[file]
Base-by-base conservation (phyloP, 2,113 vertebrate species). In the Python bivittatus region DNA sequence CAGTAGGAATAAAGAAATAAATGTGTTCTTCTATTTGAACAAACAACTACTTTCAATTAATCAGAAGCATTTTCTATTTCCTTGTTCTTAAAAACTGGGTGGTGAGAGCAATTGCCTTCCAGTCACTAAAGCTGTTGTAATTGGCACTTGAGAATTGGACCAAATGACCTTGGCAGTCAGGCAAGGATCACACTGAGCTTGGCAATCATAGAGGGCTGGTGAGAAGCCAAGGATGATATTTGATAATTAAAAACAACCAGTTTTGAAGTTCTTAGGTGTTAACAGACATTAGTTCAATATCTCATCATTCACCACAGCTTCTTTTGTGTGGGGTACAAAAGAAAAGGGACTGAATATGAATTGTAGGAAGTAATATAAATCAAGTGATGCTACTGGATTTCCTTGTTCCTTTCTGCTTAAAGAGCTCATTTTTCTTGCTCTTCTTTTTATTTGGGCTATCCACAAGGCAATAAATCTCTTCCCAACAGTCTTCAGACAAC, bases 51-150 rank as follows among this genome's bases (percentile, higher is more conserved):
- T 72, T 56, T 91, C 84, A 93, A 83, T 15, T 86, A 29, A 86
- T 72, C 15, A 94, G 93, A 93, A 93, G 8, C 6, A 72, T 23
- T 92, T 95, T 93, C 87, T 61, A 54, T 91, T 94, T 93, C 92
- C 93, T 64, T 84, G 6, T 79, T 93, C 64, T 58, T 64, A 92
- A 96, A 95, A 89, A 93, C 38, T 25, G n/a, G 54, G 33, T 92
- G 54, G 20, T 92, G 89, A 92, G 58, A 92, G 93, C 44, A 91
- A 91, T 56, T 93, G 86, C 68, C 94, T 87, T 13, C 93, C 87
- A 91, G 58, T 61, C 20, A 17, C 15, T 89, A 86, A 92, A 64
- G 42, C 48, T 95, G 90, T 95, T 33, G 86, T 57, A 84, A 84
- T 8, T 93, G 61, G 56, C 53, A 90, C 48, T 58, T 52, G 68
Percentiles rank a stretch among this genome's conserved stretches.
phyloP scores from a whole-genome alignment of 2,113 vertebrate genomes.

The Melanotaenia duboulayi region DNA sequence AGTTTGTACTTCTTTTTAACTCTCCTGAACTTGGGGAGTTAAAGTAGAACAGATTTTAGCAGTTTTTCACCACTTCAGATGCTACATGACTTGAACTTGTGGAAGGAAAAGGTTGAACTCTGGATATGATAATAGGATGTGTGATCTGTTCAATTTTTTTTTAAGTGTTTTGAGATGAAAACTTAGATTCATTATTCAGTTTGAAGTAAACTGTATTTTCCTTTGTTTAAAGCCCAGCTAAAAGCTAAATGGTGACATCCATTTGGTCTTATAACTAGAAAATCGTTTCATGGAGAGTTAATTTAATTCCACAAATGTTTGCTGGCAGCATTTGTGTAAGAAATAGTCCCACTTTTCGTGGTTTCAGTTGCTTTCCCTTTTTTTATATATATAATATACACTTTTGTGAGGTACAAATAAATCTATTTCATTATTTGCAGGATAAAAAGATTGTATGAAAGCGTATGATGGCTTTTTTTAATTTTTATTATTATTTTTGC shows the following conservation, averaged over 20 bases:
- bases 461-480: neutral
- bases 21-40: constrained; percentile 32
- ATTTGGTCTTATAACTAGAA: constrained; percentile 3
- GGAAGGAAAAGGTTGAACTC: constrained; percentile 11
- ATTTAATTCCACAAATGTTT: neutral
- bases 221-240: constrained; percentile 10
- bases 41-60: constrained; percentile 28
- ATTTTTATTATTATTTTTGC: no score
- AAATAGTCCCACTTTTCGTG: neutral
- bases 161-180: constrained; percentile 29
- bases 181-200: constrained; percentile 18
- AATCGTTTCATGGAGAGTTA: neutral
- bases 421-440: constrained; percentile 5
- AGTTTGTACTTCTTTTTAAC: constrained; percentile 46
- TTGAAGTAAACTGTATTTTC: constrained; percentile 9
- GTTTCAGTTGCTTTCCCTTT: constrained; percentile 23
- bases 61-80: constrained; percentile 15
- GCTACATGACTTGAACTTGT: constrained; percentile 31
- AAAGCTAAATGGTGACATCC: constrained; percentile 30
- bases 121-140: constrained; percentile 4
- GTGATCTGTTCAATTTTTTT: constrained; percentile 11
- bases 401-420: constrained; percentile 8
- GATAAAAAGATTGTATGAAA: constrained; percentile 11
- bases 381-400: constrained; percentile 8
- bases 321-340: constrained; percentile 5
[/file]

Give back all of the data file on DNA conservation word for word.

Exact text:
Base-by-base conservation (phyloP, 2,113 vertebrate species). In the Python bivittatus region DNA sequence CAGTAGGAATAAAGAAATAAATGTGTTCTTCTATTTGAACAAACAACTACTTTCAATTAATCAGAAGCATTTTCTATTTCCTTGTTCTTAAAAACTGGGTGGTGAGAGCAATTGCCTTCCAGTCACTAAAGCTGTTGTAATTGGCACTTGAGAATTGGACCAAATGACCTTGGCAGTCAGGCAAGGATCACACTGAGCTTGGCAATCATAGAGGGCTGGTGAGAAGCCAAGGATGATATTTGATAATTAAAAACAACCAGTTTTGAAGTTCTTAGGTGTTAACAGACATTAGTTCAATATCTCATCATTCACCACAGCTTCTTTTGTGTGGGGTACAAAAGAAAAGGGACTGAATATGAATTGTAGGAAGTAATATAAATCAAGTGATGCTACTGGATTTCCTTGTTCCTTTCTGCTTAAAGAGCTCATTTTTCTTGCTCTTCTTTTTATTTGGGCTATCCACAAGGCAATAAATCTCTTCCCAACAGTCTTCAGACAAC, bases 51-150 rank as follows among this genome's bases (percentile, higher is more conserved):
- T 72, T 56, T 91, C 84, A 93, A 83, T 15, T 86, A 29, A 86
- T 72, C 15, A 94, G 93, A 93, A 93, G 8, C 6, A 72, T 23
- T 92, T 95, T 93, C 87, T 61, A 54, T 91, T 94, T 93, C 92
- C 93, T 64, T 84, G 6, T 79, T 93, C 64, T 58, T 64, A 92
- A 96, A 95, A 89, A 93, C 38, T 25, G n/a, G 54, G 33, T 92
- G 54, G 20, T 92, G 89, A 92, G 58, A 92, G 93, C 44, A 91
- A 91, T 56, T 93, G 86, C 68, C 94, T 87, T 13, C 93, C 87
- A 91, G 58, T 61, C 20, A 17, C 15, T 89, A 86, A 92, A 64
- G 42, C 48, T 95, G 90, T 95, T 33, G 86, T 57, A 84, A 84
- T 8, T 93, G 61, G 56, C 53, A 90, C 48, T 58, T 52, G 68
Percentiles rank a stretch among this genome's conserved stretches.
phyloP scores from a whole-genome alignment of 2,113 vertebrate genomes.

The Melanotaenia duboulayi region DNA sequence AGTTTGTACTTCTTTTTAACTCTCCTGAACTTGGGGAGTTAAAGTAGAACAGATTTTAGCAGTTTTTCACCACTTCAGATGCTACATGACTTGAACTTGTGGAAGGAAAAGGTTGAACTCTGGATATGATAATAGGATGTGTGATCTGTTCAATTTTTTTTTAAGTGTTTTGAGATGAAAACTTAGATTCATTATTCAGTTTGAAGTAAACTGTATTTTCCTTTGTTTAAAGCCCAGCTAAAAGCTAAATGGTGACATCCATTTGGTCTTATAACTAGAAAATCGTTTCATGGAGAGTTAATTTAATTCCACAAATGTTTGCTGGCAGCATTTGTGTAAGAAATAGTCCCACTTTTCGTGGTTTCAGTTGCTTTCCCTTTTTTTATATATATAATATACACTTTTGTGAGGTACAAATAAATCTATTTCATTATTTGCAGGATAAAAAGATTGTATGAAAGCGTATGATGGCTTTTTTTAATTTTTATTATTATTTTTGC shows the following conservation, averaged over 20 bases:
- bases 461-480: neutral
- bases 21-40: constrained; percentile 32
- ATTTGGTCTTATAACTAGAA: constrained; percentile 3
- GGAAGGAAAAGGTTGAACTC: constrained; percentile 11
- ATTTAATTCCACAAATGTTT: neutral
- bases 221-240: constrained; percentile 10
- bases 41-60: constrained; percentile 28
- ATTTTTATTATTATTTTTGC: no score
- AAATAGTCCCACTTTTCGTG: neutral
- bases 161-180: constrained; percentile 29
- bases 181-200: constrained; percentile 18
- AATCGTTTCATGGAGAGTTA: neutral
- bases 421-440: constrained; percentile 5
- AGTTTGTACTTCTTTTTAAC: constrained; percentile 46
- TTGAAGTAAACTGTATTTTC: constrained; percentile 9
- GTTTCAGTTGCTTTCCCTTT: constrained; percentile 23
- bases 61-80: constrained; percentile 15
- GCTACATGACTTGAACTTGT: constrained; percentile 31
- AAAGCTAAATGGTGACATCC: constrained; percentile 30
- bases 121-140: constrained; percentile 4
- GTGATCTGTTCAATTTTTTT: constrained; percentile 11
- bases 401-420: constrained; percentile 8
- GATAAAAAGATTGTATGAAA: constrained; percentile 11
- bases 381-400: constrained; percentile 8
- bases 321-340: constrained; percentile 5